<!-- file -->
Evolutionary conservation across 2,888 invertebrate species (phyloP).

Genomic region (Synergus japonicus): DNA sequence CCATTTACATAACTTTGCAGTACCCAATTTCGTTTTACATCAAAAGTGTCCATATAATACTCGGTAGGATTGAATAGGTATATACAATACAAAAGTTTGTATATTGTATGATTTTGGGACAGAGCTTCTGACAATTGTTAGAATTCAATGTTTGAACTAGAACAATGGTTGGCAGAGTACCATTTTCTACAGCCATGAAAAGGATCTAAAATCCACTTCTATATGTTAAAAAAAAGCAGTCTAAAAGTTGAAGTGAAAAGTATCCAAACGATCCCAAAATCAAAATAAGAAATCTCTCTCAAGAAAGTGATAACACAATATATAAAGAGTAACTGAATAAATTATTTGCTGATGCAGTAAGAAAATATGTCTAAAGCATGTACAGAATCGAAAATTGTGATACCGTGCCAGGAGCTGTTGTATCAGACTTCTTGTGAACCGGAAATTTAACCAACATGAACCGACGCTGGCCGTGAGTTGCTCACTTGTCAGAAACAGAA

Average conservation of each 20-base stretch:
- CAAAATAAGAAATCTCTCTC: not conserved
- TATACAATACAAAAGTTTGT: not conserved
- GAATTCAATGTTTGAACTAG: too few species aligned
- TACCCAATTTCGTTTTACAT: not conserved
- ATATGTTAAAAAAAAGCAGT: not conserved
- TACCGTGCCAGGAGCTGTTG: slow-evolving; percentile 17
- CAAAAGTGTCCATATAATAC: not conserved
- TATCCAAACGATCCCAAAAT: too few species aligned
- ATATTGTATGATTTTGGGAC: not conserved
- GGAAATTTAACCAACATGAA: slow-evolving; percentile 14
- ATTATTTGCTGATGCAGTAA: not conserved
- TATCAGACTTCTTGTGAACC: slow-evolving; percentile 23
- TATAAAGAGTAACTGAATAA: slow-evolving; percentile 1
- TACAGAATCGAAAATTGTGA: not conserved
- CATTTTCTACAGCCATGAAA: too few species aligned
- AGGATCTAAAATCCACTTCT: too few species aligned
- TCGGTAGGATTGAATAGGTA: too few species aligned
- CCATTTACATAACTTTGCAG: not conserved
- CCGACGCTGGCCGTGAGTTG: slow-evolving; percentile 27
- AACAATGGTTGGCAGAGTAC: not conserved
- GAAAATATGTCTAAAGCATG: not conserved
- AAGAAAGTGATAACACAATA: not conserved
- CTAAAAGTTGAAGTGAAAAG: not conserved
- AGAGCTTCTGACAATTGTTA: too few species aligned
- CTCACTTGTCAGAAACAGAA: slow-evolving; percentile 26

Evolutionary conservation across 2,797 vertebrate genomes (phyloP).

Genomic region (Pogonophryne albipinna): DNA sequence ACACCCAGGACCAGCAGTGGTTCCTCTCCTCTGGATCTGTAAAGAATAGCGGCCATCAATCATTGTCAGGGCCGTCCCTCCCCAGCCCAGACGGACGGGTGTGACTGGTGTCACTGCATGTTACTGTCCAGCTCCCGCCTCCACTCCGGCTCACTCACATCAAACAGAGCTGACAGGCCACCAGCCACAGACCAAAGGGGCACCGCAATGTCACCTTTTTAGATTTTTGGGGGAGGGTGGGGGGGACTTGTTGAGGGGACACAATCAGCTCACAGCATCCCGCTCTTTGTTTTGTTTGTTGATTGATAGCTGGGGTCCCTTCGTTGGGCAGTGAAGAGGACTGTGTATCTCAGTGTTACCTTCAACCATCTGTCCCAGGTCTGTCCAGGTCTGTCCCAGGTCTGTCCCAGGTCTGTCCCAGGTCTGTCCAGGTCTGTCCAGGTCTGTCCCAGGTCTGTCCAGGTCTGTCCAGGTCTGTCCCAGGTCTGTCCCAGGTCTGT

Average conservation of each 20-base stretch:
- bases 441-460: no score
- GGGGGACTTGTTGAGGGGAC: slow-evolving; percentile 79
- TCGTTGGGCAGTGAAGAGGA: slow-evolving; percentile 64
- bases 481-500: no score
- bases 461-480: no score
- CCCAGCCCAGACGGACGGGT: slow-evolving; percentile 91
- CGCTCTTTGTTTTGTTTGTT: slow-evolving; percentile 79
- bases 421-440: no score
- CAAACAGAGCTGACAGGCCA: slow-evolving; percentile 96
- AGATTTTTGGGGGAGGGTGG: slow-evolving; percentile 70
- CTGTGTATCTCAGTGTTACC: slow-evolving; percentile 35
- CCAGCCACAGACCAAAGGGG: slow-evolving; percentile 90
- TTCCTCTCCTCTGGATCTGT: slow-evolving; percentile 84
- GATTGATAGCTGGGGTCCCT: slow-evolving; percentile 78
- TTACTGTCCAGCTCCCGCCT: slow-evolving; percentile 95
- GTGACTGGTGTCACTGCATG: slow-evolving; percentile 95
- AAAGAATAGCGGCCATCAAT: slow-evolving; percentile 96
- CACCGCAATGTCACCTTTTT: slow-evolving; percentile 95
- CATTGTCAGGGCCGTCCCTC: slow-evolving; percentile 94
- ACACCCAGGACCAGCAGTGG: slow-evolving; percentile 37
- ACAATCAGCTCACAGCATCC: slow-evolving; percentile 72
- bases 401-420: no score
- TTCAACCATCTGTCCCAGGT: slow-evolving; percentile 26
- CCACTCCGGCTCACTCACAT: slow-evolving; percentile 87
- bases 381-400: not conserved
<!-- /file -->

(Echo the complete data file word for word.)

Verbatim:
Evolutionary conservation across 2,888 invertebrate species (phyloP).

Genomic region (Synergus japonicus): DNA sequence CCATTTACATAACTTTGCAGTACCCAATTTCGTTTTACATCAAAAGTGTCCATATAATACTCGGTAGGATTGAATAGGTATATACAATACAAAAGTTTGTATATTGTATGATTTTGGGACAGAGCTTCTGACAATTGTTAGAATTCAATGTTTGAACTAGAACAATGGTTGGCAGAGTACCATTTTCTACAGCCATGAAAAGGATCTAAAATCCACTTCTATATGTTAAAAAAAAGCAGTCTAAAAGTTGAAGTGAAAAGTATCCAAACGATCCCAAAATCAAAATAAGAAATCTCTCTCAAGAAAGTGATAACACAATATATAAAGAGTAACTGAATAAATTATTTGCTGATGCAGTAAGAAAATATGTCTAAAGCATGTACAGAATCGAAAATTGTGATACCGTGCCAGGAGCTGTTGTATCAGACTTCTTGTGAACCGGAAATTTAACCAACATGAACCGACGCTGGCCGTGAGTTGCTCACTTGTCAGAAACAGAA

Average conservation of each 20-base stretch:
- CAAAATAAGAAATCTCTCTC: not conserved
- TATACAATACAAAAGTTTGT: not conserved
- GAATTCAATGTTTGAACTAG: too few species aligned
- TACCCAATTTCGTTTTACAT: not conserved
- ATATGTTAAAAAAAAGCAGT: not conserved
- TACCGTGCCAGGAGCTGTTG: slow-evolving; percentile 17
- CAAAAGTGTCCATATAATAC: not conserved
- TATCCAAACGATCCCAAAAT: too few species aligned
- ATATTGTATGATTTTGGGAC: not conserved
- GGAAATTTAACCAACATGAA: slow-evolving; percentile 14
- ATTATTTGCTGATGCAGTAA: not conserved
- TATCAGACTTCTTGTGAACC: slow-evolving; percentile 23
- TATAAAGAGTAACTGAATAA: slow-evolving; percentile 1
- TACAGAATCGAAAATTGTGA: not conserved
- CATTTTCTACAGCCATGAAA: too few species aligned
- AGGATCTAAAATCCACTTCT: too few species aligned
- TCGGTAGGATTGAATAGGTA: too few species aligned
- CCATTTACATAACTTTGCAG: not conserved
- CCGACGCTGGCCGTGAGTTG: slow-evolving; percentile 27
- AACAATGGTTGGCAGAGTAC: not conserved
- GAAAATATGTCTAAAGCATG: not conserved
- AAGAAAGTGATAACACAATA: not conserved
- CTAAAAGTTGAAGTGAAAAG: not conserved
- AGAGCTTCTGACAATTGTTA: too few species aligned
- CTCACTTGTCAGAAACAGAA: slow-evolving; percentile 26

Evolutionary conservation across 2,797 vertebrate genomes (phyloP).

Genomic region (Pogonophryne albipinna): DNA sequence ACACCCAGGACCAGCAGTGGTTCCTCTCCTCTGGATCTGTAAAGAATAGCGGCCATCAATCATTGTCAGGGCCGTCCCTCCCCAGCCCAGACGGACGGGTGTGACTGGTGTCACTGCATGTTACTGTCCAGCTCCCGCCTCCACTCCGGCTCACTCACATCAAACAGAGCTGACAGGCCACCAGCCACAGACCAAAGGGGCACCGCAATGTCACCTTTTTAGATTTTTGGGGGAGGGTGGGGGGGACTTGTTGAGGGGACACAATCAGCTCACAGCATCCCGCTCTTTGTTTTGTTTGTTGATTGATAGCTGGGGTCCCTTCGTTGGGCAGTGAAGAGGACTGTGTATCTCAGTGTTACCTTCAACCATCTGTCCCAGGTCTGTCCAGGTCTGTCCCAGGTCTGTCCCAGGTCTGTCCCAGGTCTGTCCAGGTCTGTCCAGGTCTGTCCCAGGTCTGTCCAGGTCTGTCCAGGTCTGTCCCAGGTCTGTCCCAGGTCTGT

Average conservation of each 20-base stretch:
- bases 441-460: no score
- GGGGGACTTGTTGAGGGGAC: slow-evolving; percentile 79
- TCGTTGGGCAGTGAAGAGGA: slow-evolving; percentile 64
- bases 481-500: no score
- bases 461-480: no score
- CCCAGCCCAGACGGACGGGT: slow-evolving; percentile 91
- CGCTCTTTGTTTTGTTTGTT: slow-evolving; percentile 79
- bases 421-440: no score
- CAAACAGAGCTGACAGGCCA: slow-evolving; percentile 96
- AGATTTTTGGGGGAGGGTGG: slow-evolving; percentile 70
- CTGTGTATCTCAGTGTTACC: slow-evolving; percentile 35
- CCAGCCACAGACCAAAGGGG: slow-evolving; percentile 90
- TTCCTCTCCTCTGGATCTGT: slow-evolving; percentile 84
- GATTGATAGCTGGGGTCCCT: slow-evolving; percentile 78
- TTACTGTCCAGCTCCCGCCT: slow-evolving; percentile 95
- GTGACTGGTGTCACTGCATG: slow-evolving; percentile 95
- AAAGAATAGCGGCCATCAAT: slow-evolving; percentile 96
- CACCGCAATGTCACCTTTTT: slow-evolving; percentile 95
- CATTGTCAGGGCCGTCCCTC: slow-evolving; percentile 94
- ACACCCAGGACCAGCAGTGG: slow-evolving; percentile 37
- ACAATCAGCTCACAGCATCC: slow-evolving; percentile 72
- bases 401-420: no score
- TTCAACCATCTGTCCCAGGT: slow-evolving; percentile 26
- CCACTCCGGCTCACTCACAT: slow-evolving; percentile 87
- bases 381-400: not conserved